Harriet Tubman is one of the most famous women in American history, and from an early age every American learns of her contributions to abolition and the Underground Railroad. The woman who became known as the Moses of her people personally led more than 13 expeditions to free slaves in the South, and she was so integral in helping escaped slaves achieve freedom that her name is practically synonymous with the Underground Railroad today.
If anything, the central role she played in the Underground Railroad has become so ingrained among subsequent generations that Tubman's life has been shrouded in legend, and other important aspects have been overlooked. In order to fully appreciate and understand both Harriet Tubman's life and the important role she played in the abolitionist movement, it is necessary to examine the circumstances in which she was raised and what events drove her to the path she chose. Anthropologist Douglas Armstrong notes "[s]o little information about Tubman has been based on fact and so much based on myth and created history" that it has only been recently that historians have "come to the point where we can recognize her true contributions."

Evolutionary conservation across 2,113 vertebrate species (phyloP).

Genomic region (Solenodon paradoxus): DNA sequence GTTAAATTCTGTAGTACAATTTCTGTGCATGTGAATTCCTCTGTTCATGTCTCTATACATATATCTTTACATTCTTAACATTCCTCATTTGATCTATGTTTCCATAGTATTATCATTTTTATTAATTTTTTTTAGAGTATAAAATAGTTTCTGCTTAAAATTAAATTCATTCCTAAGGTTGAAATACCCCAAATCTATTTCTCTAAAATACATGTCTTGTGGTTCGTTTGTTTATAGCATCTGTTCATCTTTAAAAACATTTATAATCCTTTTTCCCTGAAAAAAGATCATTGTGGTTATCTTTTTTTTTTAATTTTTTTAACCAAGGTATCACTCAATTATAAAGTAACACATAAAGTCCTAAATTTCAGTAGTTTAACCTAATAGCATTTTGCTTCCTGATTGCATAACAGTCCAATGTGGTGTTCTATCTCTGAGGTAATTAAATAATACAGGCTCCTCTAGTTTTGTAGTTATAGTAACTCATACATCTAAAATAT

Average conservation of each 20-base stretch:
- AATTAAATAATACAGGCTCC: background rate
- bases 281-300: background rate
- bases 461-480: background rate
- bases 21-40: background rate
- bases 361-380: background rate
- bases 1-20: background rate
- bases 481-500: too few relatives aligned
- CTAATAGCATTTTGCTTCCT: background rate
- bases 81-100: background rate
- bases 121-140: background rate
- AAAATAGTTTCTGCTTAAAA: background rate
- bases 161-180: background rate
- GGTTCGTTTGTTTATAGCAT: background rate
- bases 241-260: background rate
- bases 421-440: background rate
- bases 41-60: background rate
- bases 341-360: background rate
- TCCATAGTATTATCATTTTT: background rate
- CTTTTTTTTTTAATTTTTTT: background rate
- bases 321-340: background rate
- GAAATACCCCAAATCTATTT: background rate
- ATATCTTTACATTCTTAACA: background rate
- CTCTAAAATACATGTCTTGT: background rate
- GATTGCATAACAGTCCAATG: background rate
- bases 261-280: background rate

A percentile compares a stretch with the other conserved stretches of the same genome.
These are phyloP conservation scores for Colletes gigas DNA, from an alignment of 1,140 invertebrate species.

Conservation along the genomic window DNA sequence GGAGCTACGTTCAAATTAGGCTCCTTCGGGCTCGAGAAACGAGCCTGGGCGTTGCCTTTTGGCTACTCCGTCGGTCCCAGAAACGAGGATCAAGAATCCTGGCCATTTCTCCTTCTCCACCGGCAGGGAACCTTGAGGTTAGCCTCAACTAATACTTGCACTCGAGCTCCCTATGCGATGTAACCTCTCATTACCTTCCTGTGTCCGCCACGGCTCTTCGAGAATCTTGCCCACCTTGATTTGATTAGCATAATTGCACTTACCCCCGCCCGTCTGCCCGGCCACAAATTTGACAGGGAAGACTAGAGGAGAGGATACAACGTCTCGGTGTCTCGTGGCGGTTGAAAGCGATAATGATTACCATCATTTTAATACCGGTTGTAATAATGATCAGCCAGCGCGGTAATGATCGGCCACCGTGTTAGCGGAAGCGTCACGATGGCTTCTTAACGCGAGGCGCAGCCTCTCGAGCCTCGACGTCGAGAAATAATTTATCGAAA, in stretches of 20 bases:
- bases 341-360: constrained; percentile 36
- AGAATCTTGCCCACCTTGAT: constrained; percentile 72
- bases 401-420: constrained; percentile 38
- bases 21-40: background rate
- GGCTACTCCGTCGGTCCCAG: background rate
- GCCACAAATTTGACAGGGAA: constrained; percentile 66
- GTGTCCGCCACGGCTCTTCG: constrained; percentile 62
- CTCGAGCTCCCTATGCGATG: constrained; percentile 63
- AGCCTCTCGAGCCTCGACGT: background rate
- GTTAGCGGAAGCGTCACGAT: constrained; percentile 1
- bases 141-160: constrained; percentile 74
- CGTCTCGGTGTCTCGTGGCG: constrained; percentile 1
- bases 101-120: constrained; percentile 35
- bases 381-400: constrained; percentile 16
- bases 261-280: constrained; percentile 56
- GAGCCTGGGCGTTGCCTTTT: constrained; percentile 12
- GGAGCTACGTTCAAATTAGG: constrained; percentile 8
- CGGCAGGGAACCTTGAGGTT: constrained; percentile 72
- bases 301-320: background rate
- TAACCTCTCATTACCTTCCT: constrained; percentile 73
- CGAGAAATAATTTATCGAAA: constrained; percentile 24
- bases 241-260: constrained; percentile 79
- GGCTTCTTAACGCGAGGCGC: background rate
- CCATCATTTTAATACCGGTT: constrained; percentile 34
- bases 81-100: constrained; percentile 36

In fact, Tubman's entire life consisted of struggles and persistence, whether she was fighting on behalf of slaves, the Union army during the Civil War, or women's rights. After managing to escape the severe beatings and humiliation of slavery herself, she put her life on the line over and over again to help others, and she could proudly boast, "I was the conductor of the Underground Railroad for eight years, and I can say what most conductors can't say - I never ran my train off the track and I never lost a passenger." But that was only part of her involvement with abolition; Tubman was well-acquainted with other famous abolitionists of her time, including Frederick Douglass and John Brown, and she threw herself into efforts to further the cause of abolition in various ways.